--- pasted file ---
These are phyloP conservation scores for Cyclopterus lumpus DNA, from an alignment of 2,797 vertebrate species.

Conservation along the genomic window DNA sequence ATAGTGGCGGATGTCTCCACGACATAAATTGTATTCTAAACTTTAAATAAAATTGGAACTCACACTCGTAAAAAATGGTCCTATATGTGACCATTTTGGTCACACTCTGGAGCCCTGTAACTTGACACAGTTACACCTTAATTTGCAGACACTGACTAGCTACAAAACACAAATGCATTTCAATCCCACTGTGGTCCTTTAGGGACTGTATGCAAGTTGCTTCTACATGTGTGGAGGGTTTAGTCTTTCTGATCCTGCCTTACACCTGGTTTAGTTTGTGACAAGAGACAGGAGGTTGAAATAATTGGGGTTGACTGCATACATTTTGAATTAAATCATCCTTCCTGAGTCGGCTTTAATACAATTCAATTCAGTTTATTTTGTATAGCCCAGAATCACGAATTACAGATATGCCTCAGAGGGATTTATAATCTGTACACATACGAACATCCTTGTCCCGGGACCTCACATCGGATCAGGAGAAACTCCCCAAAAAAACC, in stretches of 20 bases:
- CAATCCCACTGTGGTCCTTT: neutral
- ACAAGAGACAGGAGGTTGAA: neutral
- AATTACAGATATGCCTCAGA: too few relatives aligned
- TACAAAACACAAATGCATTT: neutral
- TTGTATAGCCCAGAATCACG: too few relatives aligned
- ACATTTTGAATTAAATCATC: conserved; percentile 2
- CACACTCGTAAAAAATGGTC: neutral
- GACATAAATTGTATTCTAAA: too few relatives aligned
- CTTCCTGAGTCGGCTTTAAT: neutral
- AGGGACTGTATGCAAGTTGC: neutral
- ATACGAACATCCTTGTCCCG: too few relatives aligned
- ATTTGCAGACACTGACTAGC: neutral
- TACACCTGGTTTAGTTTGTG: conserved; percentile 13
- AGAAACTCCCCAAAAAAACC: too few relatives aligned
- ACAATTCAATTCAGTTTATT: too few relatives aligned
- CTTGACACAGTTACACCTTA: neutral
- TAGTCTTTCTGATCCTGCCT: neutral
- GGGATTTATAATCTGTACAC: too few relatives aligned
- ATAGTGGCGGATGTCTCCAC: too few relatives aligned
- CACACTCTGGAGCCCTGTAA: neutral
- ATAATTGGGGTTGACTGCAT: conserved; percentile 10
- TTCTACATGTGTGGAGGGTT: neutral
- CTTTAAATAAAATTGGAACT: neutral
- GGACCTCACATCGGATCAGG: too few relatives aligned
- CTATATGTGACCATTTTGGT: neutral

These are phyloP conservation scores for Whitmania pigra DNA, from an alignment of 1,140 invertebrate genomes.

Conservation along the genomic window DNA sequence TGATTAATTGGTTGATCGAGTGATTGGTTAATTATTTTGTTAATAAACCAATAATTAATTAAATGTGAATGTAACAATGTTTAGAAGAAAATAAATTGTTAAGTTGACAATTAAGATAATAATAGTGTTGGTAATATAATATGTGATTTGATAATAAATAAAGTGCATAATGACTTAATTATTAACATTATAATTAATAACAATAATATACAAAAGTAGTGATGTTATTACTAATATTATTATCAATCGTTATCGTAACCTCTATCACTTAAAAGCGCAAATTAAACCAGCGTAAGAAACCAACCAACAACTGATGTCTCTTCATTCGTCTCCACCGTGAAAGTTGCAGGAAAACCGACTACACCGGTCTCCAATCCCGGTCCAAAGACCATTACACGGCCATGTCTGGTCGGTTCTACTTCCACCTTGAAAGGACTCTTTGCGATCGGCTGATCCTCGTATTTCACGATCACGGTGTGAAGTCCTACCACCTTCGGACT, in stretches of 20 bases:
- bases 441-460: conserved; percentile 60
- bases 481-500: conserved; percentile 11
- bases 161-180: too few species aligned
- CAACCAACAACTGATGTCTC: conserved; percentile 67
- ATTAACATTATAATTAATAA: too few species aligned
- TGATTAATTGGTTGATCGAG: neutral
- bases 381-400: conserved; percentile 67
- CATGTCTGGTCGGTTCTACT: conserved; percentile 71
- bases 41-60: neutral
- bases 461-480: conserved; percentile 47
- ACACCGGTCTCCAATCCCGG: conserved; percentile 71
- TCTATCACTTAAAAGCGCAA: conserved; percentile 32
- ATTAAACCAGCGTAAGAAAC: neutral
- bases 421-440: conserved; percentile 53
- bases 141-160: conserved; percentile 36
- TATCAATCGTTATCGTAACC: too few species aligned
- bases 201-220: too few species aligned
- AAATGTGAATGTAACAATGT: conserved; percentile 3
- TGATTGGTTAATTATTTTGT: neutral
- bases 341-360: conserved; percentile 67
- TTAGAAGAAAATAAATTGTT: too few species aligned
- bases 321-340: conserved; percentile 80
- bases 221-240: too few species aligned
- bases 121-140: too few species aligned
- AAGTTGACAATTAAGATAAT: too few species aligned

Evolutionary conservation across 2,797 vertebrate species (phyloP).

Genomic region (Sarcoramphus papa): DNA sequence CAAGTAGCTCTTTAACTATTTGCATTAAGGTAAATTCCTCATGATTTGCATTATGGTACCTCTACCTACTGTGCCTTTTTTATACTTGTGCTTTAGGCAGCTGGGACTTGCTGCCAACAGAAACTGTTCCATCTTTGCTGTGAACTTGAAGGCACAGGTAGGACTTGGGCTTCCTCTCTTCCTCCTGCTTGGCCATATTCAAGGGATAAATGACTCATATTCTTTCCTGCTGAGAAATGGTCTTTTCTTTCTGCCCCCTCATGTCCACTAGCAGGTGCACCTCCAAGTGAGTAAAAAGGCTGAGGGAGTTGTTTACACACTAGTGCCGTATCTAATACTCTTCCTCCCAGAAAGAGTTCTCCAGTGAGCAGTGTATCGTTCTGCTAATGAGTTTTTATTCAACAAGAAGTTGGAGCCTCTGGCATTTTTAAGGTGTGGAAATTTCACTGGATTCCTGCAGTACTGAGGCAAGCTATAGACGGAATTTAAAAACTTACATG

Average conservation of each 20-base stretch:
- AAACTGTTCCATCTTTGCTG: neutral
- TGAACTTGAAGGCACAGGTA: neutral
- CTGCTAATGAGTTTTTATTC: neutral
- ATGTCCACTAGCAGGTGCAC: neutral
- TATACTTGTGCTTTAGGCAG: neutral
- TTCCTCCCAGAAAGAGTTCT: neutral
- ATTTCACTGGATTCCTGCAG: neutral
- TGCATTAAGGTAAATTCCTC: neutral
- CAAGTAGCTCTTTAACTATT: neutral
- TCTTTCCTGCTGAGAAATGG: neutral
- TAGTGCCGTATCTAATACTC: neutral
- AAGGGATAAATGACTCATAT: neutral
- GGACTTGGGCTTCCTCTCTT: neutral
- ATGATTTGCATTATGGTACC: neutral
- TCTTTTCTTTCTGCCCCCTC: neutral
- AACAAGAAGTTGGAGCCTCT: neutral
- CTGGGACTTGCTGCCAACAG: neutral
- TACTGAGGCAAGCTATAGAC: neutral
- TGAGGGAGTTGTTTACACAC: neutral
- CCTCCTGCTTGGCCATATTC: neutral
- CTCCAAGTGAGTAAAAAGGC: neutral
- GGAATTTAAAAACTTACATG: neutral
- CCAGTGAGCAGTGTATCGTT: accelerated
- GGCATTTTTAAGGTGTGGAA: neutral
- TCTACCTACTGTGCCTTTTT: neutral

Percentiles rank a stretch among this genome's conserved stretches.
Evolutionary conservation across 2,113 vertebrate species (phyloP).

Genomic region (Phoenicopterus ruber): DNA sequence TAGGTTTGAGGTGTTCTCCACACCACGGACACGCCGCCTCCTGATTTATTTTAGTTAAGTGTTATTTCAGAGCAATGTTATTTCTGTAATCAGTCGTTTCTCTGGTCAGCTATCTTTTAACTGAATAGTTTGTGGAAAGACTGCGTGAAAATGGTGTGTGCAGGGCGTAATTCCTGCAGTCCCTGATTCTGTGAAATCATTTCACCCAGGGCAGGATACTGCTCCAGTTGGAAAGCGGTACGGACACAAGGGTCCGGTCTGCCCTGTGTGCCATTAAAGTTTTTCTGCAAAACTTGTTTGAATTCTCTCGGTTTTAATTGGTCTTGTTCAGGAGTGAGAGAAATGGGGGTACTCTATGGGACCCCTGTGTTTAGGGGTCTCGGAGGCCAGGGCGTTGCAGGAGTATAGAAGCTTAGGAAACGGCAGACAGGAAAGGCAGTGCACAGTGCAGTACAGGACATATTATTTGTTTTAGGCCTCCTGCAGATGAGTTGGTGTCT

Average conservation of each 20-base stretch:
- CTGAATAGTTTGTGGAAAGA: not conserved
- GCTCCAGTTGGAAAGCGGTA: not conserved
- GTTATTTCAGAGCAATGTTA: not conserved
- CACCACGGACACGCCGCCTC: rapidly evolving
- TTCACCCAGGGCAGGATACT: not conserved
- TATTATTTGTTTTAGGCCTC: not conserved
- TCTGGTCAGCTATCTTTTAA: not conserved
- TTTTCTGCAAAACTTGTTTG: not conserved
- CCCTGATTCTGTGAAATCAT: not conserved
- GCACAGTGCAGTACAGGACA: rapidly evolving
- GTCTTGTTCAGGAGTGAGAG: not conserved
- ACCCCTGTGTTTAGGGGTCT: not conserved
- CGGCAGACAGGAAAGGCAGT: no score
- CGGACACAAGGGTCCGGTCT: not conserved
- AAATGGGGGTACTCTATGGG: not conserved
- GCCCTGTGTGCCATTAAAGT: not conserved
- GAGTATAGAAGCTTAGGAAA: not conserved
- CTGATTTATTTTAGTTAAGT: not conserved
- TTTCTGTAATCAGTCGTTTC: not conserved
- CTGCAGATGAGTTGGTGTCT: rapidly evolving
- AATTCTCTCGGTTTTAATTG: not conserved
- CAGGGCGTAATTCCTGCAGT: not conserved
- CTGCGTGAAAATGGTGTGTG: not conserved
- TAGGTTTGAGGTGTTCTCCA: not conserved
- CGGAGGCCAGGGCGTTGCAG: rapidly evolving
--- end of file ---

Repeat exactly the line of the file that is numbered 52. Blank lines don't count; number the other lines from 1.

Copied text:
- bases 221-240: too few species aligned